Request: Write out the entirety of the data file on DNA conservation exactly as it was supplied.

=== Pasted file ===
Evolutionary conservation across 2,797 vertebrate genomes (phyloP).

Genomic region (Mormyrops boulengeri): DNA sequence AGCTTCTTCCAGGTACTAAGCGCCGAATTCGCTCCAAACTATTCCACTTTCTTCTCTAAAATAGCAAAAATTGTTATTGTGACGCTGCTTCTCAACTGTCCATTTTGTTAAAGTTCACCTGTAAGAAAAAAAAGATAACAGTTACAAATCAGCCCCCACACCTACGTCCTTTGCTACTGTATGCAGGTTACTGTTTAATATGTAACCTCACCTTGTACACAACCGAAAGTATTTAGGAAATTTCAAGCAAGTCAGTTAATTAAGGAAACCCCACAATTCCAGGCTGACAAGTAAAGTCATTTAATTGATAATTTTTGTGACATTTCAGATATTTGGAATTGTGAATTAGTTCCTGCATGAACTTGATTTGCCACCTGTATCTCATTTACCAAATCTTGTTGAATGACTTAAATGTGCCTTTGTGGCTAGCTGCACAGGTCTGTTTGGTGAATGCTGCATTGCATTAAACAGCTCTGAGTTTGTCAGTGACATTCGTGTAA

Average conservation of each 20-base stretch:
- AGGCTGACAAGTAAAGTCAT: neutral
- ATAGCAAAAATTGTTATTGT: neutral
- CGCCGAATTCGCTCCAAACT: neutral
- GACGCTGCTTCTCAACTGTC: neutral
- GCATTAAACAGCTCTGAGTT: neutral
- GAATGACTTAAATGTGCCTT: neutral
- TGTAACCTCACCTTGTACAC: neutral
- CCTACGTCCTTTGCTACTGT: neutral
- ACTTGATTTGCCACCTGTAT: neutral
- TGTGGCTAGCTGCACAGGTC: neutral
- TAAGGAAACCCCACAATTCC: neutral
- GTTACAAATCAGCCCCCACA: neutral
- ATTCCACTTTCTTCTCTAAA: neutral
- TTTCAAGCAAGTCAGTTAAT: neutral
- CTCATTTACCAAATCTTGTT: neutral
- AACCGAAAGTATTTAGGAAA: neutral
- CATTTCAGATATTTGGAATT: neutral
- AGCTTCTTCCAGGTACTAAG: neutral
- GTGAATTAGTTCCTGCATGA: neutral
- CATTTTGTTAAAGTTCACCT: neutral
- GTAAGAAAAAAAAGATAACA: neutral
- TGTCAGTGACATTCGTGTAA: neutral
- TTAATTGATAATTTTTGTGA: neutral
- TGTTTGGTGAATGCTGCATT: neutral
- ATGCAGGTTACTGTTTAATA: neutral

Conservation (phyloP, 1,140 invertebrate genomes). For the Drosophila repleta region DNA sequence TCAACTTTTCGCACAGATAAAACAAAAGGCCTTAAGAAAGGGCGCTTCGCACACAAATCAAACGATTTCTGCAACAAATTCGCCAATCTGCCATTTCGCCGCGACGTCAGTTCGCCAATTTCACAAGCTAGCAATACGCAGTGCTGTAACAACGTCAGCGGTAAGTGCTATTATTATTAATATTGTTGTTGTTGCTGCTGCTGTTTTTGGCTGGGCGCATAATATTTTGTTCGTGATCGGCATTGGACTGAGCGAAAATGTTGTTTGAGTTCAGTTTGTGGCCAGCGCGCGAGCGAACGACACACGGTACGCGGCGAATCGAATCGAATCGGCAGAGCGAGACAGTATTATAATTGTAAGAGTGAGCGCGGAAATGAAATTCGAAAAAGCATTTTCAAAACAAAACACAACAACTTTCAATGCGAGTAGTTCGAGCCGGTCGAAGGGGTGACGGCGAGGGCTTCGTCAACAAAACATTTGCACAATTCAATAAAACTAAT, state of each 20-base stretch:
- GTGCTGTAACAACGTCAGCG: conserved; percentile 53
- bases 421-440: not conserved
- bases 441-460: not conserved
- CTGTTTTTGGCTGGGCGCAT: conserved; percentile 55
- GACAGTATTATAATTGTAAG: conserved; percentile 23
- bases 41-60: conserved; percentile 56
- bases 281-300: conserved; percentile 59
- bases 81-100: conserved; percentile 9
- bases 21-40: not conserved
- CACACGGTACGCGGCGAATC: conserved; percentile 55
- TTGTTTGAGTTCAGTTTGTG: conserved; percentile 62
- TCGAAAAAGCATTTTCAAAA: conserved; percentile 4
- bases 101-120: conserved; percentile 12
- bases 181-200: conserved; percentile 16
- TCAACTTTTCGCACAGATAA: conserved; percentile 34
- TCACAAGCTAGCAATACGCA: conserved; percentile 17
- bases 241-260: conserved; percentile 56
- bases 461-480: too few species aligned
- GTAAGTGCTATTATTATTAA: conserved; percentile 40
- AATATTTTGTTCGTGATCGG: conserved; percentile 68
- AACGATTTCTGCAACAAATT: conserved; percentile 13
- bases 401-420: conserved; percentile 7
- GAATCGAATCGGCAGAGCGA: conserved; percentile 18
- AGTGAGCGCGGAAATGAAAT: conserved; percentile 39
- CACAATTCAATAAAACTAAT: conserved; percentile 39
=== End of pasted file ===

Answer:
Evolutionary conservation across 2,797 vertebrate genomes (phyloP).

Genomic region (Mormyrops boulengeri): DNA sequence AGCTTCTTCCAGGTACTAAGCGCCGAATTCGCTCCAAACTATTCCACTTTCTTCTCTAAAATAGCAAAAATTGTTATTGTGACGCTGCTTCTCAACTGTCCATTTTGTTAAAGTTCACCTGTAAGAAAAAAAAGATAACAGTTACAAATCAGCCCCCACACCTACGTCCTTTGCTACTGTATGCAGGTTACTGTTTAATATGTAACCTCACCTTGTACACAACCGAAAGTATTTAGGAAATTTCAAGCAAGTCAGTTAATTAAGGAAACCCCACAATTCCAGGCTGACAAGTAAAGTCATTTAATTGATAATTTTTGTGACATTTCAGATATTTGGAATTGTGAATTAGTTCCTGCATGAACTTGATTTGCCACCTGTATCTCATTTACCAAATCTTGTTGAATGACTTAAATGTGCCTTTGTGGCTAGCTGCACAGGTCTGTTTGGTGAATGCTGCATTGCATTAAACAGCTCTGAGTTTGTCAGTGACATTCGTGTAA

Average conservation of each 20-base stretch:
- AGGCTGACAAGTAAAGTCAT: neutral
- ATAGCAAAAATTGTTATTGT: neutral
- CGCCGAATTCGCTCCAAACT: neutral
- GACGCTGCTTCTCAACTGTC: neutral
- GCATTAAACAGCTCTGAGTT: neutral
- GAATGACTTAAATGTGCCTT: neutral
- TGTAACCTCACCTTGTACAC: neutral
- CCTACGTCCTTTGCTACTGT: neutral
- ACTTGATTTGCCACCTGTAT: neutral
- TGTGGCTAGCTGCACAGGTC: neutral
- TAAGGAAACCCCACAATTCC: neutral
- GTTACAAATCAGCCCCCACA: neutral
- ATTCCACTTTCTTCTCTAAA: neutral
- TTTCAAGCAAGTCAGTTAAT: neutral
- CTCATTTACCAAATCTTGTT: neutral
- AACCGAAAGTATTTAGGAAA: neutral
- CATTTCAGATATTTGGAATT: neutral
- AGCTTCTTCCAGGTACTAAG: neutral
- GTGAATTAGTTCCTGCATGA: neutral
- CATTTTGTTAAAGTTCACCT: neutral
- GTAAGAAAAAAAAGATAACA: neutral
- TGTCAGTGACATTCGTGTAA: neutral
- TTAATTGATAATTTTTGTGA: neutral
- TGTTTGGTGAATGCTGCATT: neutral
- ATGCAGGTTACTGTTTAATA: neutral

Conservation (phyloP, 1,140 invertebrate genomes). For the Drosophila repleta region DNA sequence TCAACTTTTCGCACAGATAAAACAAAAGGCCTTAAGAAAGGGCGCTTCGCACACAAATCAAACGATTTCTGCAACAAATTCGCCAATCTGCCATTTCGCCGCGACGTCAGTTCGCCAATTTCACAAGCTAGCAATACGCAGTGCTGTAACAACGTCAGCGGTAAGTGCTATTATTATTAATATTGTTGTTGTTGCTGCTGCTGTTTTTGGCTGGGCGCATAATATTTTGTTCGTGATCGGCATTGGACTGAGCGAAAATGTTGTTTGAGTTCAGTTTGTGGCCAGCGCGCGAGCGAACGACACACGGTACGCGGCGAATCGAATCGAATCGGCAGAGCGAGACAGTATTATAATTGTAAGAGTGAGCGCGGAAATGAAATTCGAAAAAGCATTTTCAAAACAAAACACAACAACTTTCAATGCGAGTAGTTCGAGCCGGTCGAAGGGGTGACGGCGAGGGCTTCGTCAACAAAACATTTGCACAATTCAATAAAACTAAT, state of each 20-base stretch:
- GTGCTGTAACAACGTCAGCG: conserved; percentile 53
- bases 421-440: not conserved
- bases 441-460: not conserved
- CTGTTTTTGGCTGGGCGCAT: conserved; percentile 55
- GACAGTATTATAATTGTAAG: conserved; percentile 23
- bases 41-60: conserved; percentile 56
- bases 281-300: conserved; percentile 59
- bases 81-100: conserved; percentile 9
- bases 21-40: not conserved
- CACACGGTACGCGGCGAATC: conserved; percentile 55
- TTGTTTGAGTTCAGTTTGTG: conserved; percentile 62
- TCGAAAAAGCATTTTCAAAA: conserved; percentile 4
- bases 101-120: conserved; percentile 12
- bases 181-200: conserved; percentile 16
- TCAACTTTTCGCACAGATAA: conserved; percentile 34
- TCACAAGCTAGCAATACGCA: conserved; percentile 17
- bases 241-260: conserved; percentile 56
- bases 461-480: too few species aligned
- GTAAGTGCTATTATTATTAA: conserved; percentile 40
- AATATTTTGTTCGTGATCGG: conserved; percentile 68
- AACGATTTCTGCAACAAATT: conserved; percentile 13
- bases 401-420: conserved; percentile 7
- GAATCGAATCGGCAGAGCGA: conserved; percentile 18
- AGTGAGCGCGGAAATGAAAT: conserved; percentile 39
- CACAATTCAATAAAACTAAT: conserved; percentile 39